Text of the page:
HMP673: Health Program Management and Evaluation in Resource Poor Countries
- Graduate level
- Winter term(s) for residential students;
- 2 credit hour(s) for residential students;
- Not offered 2022-2023
- Prerequisites: EPID554
- Description: This course will introduce future leaders to the skills and techniques required in order to become effective program managers of health projects in resource poor countries. The course covers a diverse set of topics within the context of health programs in resource poor countries that include: project and process management; project sustainability and quality assurance; proposal/grant writing; human resource management; project and process management software and technology; and financial budget development and monitoring. Each session of two hours will consist of a one hour seminar followed by one hour of practical exercises through group discussion and application of skills/techniques to real world scenarios. The course will primarily rely on case study analysis, readings from a variety of management, global health other social science journals and personal experiences of invited SPH faculty/guest speakers.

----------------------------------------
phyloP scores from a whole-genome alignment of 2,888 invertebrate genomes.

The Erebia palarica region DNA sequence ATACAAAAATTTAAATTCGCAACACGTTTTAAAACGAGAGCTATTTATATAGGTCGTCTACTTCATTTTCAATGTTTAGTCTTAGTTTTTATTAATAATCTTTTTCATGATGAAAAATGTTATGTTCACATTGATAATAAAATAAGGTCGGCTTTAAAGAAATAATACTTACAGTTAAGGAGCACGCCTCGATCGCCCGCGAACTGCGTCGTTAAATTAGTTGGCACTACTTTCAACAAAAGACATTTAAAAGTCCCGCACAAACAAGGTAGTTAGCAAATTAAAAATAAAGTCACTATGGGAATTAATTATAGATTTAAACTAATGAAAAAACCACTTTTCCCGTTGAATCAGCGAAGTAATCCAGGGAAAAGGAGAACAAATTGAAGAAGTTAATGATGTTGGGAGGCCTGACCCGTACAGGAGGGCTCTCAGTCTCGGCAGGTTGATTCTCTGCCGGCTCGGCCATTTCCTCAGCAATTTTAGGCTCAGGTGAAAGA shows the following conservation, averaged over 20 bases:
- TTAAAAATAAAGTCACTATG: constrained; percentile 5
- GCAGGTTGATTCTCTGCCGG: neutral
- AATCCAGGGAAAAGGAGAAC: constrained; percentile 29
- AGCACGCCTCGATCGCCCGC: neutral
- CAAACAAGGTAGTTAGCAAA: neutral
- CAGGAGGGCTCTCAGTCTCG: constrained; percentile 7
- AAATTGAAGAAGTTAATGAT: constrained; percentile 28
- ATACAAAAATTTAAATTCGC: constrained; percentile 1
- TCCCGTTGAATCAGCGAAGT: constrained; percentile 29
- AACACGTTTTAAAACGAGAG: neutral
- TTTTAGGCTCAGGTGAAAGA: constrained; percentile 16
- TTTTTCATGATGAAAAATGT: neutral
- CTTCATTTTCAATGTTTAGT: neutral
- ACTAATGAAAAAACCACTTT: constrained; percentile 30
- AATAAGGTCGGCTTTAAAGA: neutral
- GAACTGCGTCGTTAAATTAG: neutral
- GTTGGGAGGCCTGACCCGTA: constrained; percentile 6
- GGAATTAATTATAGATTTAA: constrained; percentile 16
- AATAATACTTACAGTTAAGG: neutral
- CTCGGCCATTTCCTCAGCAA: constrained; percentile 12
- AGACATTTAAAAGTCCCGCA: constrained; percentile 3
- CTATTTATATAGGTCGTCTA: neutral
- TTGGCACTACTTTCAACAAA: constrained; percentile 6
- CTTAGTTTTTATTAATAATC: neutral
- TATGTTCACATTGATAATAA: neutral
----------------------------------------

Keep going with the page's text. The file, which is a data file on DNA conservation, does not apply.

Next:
- Learning Objectives: Students will have an understanding of the language and application of program management and evaluation tools/techniques to health programs in resource poor countries. Students will also appreciate the challenges of health program management in resource poor countries and how to identify appropriate tools/techniques to mitigate them through interactive exercises and hands-on applications. Other learning objectives are: 1) develop and enhance professional skills in program design, program monitoring and evaluation and resource allocation; 2) acquire the confidence, knowledge and skills needed to become effective program managers in global health practice; 3) equip students with the skills that are necessary to work effectively as a team member or team leader/facilitator; and 4) enable students to design, manage and evaluate health programs in resource poor countries.